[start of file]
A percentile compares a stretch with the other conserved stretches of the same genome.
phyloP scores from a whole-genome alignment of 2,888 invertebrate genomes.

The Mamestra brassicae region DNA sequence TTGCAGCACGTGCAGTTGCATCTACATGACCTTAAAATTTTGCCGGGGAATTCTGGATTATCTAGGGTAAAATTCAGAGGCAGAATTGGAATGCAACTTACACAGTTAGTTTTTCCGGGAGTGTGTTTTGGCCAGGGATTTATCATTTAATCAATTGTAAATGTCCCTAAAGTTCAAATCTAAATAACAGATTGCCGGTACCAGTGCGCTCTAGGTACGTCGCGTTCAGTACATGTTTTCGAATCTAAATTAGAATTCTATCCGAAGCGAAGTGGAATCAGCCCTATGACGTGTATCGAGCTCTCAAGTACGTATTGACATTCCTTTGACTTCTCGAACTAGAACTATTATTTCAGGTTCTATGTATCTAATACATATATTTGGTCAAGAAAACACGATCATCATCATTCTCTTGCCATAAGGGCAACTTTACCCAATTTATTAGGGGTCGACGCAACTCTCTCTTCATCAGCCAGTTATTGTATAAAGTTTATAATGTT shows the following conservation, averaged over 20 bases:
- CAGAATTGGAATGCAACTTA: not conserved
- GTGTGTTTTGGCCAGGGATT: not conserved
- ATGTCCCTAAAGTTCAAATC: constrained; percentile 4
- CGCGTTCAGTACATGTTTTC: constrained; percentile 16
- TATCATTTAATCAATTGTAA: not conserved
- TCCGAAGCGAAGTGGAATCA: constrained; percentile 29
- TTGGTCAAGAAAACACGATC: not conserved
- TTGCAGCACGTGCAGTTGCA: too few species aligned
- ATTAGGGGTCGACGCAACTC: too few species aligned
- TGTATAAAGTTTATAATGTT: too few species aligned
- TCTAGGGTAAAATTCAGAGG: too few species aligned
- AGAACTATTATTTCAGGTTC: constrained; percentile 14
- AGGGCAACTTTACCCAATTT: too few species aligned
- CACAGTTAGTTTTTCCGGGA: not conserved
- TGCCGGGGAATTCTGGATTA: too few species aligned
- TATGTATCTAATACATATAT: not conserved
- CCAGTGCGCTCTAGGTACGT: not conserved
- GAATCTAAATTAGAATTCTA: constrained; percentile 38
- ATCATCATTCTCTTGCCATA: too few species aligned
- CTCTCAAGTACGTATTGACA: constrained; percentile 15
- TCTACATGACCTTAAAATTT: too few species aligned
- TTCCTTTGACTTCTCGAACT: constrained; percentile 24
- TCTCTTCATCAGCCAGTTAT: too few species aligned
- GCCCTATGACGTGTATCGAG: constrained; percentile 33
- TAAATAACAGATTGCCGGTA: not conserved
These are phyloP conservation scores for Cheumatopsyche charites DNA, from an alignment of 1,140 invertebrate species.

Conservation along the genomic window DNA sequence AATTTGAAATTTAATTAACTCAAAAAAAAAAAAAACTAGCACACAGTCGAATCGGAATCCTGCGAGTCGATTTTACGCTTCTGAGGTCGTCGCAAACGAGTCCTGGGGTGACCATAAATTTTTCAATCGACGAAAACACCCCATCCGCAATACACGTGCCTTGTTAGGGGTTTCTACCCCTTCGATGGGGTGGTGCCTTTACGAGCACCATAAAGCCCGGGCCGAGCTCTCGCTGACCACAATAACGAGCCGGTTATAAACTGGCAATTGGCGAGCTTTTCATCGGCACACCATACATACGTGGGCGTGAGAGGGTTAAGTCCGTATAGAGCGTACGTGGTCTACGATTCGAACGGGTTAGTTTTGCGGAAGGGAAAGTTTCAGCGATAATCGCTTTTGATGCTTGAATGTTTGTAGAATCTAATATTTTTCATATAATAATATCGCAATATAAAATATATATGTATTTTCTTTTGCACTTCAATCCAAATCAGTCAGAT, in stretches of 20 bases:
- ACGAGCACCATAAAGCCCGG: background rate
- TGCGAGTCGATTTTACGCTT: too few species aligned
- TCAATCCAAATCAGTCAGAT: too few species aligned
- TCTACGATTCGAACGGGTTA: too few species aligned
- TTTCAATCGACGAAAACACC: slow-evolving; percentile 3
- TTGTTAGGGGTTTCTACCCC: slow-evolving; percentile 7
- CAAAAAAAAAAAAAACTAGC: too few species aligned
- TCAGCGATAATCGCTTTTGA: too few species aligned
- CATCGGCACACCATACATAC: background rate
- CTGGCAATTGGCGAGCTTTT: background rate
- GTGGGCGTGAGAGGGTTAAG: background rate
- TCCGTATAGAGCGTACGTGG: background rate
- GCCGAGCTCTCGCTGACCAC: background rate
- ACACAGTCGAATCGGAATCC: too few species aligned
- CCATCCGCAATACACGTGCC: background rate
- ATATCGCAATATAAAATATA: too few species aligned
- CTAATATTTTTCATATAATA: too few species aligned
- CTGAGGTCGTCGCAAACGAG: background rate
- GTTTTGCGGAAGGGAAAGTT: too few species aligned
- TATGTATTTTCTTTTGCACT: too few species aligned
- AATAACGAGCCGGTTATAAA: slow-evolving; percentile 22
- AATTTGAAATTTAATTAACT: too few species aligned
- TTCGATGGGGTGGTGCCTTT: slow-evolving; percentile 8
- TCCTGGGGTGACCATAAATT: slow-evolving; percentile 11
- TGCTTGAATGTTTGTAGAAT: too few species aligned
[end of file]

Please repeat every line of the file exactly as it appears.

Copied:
A percentile compares a stretch with the other conserved stretches of the same genome.
phyloP scores from a whole-genome alignment of 2,888 invertebrate genomes.

The Mamestra brassicae region DNA sequence TTGCAGCACGTGCAGTTGCATCTACATGACCTTAAAATTTTGCCGGGGAATTCTGGATTATCTAGGGTAAAATTCAGAGGCAGAATTGGAATGCAACTTACACAGTTAGTTTTTCCGGGAGTGTGTTTTGGCCAGGGATTTATCATTTAATCAATTGTAAATGTCCCTAAAGTTCAAATCTAAATAACAGATTGCCGGTACCAGTGCGCTCTAGGTACGTCGCGTTCAGTACATGTTTTCGAATCTAAATTAGAATTCTATCCGAAGCGAAGTGGAATCAGCCCTATGACGTGTATCGAGCTCTCAAGTACGTATTGACATTCCTTTGACTTCTCGAACTAGAACTATTATTTCAGGTTCTATGTATCTAATACATATATTTGGTCAAGAAAACACGATCATCATCATTCTCTTGCCATAAGGGCAACTTTACCCAATTTATTAGGGGTCGACGCAACTCTCTCTTCATCAGCCAGTTATTGTATAAAGTTTATAATGTT shows the following conservation, averaged over 20 bases:
- CAGAATTGGAATGCAACTTA: not conserved
- GTGTGTTTTGGCCAGGGATT: not conserved
- ATGTCCCTAAAGTTCAAATC: constrained; percentile 4
- CGCGTTCAGTACATGTTTTC: constrained; percentile 16
- TATCATTTAATCAATTGTAA: not conserved
- TCCGAAGCGAAGTGGAATCA: constrained; percentile 29
- TTGGTCAAGAAAACACGATC: not conserved
- TTGCAGCACGTGCAGTTGCA: too few species aligned
- ATTAGGGGTCGACGCAACTC: too few species aligned
- TGTATAAAGTTTATAATGTT: too few species aligned
- TCTAGGGTAAAATTCAGAGG: too few species aligned
- AGAACTATTATTTCAGGTTC: constrained; percentile 14
- AGGGCAACTTTACCCAATTT: too few species aligned
- CACAGTTAGTTTTTCCGGGA: not conserved
- TGCCGGGGAATTCTGGATTA: too few species aligned
- TATGTATCTAATACATATAT: not conserved
- CCAGTGCGCTCTAGGTACGT: not conserved
- GAATCTAAATTAGAATTCTA: constrained; percentile 38
- ATCATCATTCTCTTGCCATA: too few species aligned
- CTCTCAAGTACGTATTGACA: constrained; percentile 15
- TCTACATGACCTTAAAATTT: too few species aligned
- TTCCTTTGACTTCTCGAACT: constrained; percentile 24
- TCTCTTCATCAGCCAGTTAT: too few species aligned
- GCCCTATGACGTGTATCGAG: constrained; percentile 33
- TAAATAACAGATTGCCGGTA: not conserved
These are phyloP conservation scores for Cheumatopsyche charites DNA, from an alignment of 1,140 invertebrate species.

Conservation along the genomic window DNA sequence AATTTGAAATTTAATTAACTCAAAAAAAAAAAAAACTAGCACACAGTCGAATCGGAATCCTGCGAGTCGATTTTACGCTTCTGAGGTCGTCGCAAACGAGTCCTGGGGTGACCATAAATTTTTCAATCGACGAAAACACCCCATCCGCAATACACGTGCCTTGTTAGGGGTTTCTACCCCTTCGATGGGGTGGTGCCTTTACGAGCACCATAAAGCCCGGGCCGAGCTCTCGCTGACCACAATAACGAGCCGGTTATAAACTGGCAATTGGCGAGCTTTTCATCGGCACACCATACATACGTGGGCGTGAGAGGGTTAAGTCCGTATAGAGCGTACGTGGTCTACGATTCGAACGGGTTAGTTTTGCGGAAGGGAAAGTTTCAGCGATAATCGCTTTTGATGCTTGAATGTTTGTAGAATCTAATATTTTTCATATAATAATATCGCAATATAAAATATATATGTATTTTCTTTTGCACTTCAATCCAAATCAGTCAGAT, in stretches of 20 bases:
- ACGAGCACCATAAAGCCCGG: background rate
- TGCGAGTCGATTTTACGCTT: too few species aligned
- TCAATCCAAATCAGTCAGAT: too few species aligned
- TCTACGATTCGAACGGGTTA: too few species aligned
- TTTCAATCGACGAAAACACC: slow-evolving; percentile 3
- TTGTTAGGGGTTTCTACCCC: slow-evolving; percentile 7
- CAAAAAAAAAAAAAACTAGC: too few species aligned
- TCAGCGATAATCGCTTTTGA: too few species aligned
- CATCGGCACACCATACATAC: background rate
- CTGGCAATTGGCGAGCTTTT: background rate
- GTGGGCGTGAGAGGGTTAAG: background rate
- TCCGTATAGAGCGTACGTGG: background rate
- GCCGAGCTCTCGCTGACCAC: background rate
- ACACAGTCGAATCGGAATCC: too few species aligned
- CCATCCGCAATACACGTGCC: background rate
- ATATCGCAATATAAAATATA: too few species aligned
- CTAATATTTTTCATATAATA: too few species aligned
- CTGAGGTCGTCGCAAACGAG: background rate
- GTTTTGCGGAAGGGAAAGTT: too few species aligned
- TATGTATTTTCTTTTGCACT: too few species aligned
- AATAACGAGCCGGTTATAAA: slow-evolving; percentile 22
- AATTTGAAATTTAATTAACT: too few species aligned
- TTCGATGGGGTGGTGCCTTT: slow-evolving; percentile 8
- TCCTGGGGTGACCATAAATT: slow-evolving; percentile 11
- TGCTTGAATGTTTGTAGAAT: too few species aligned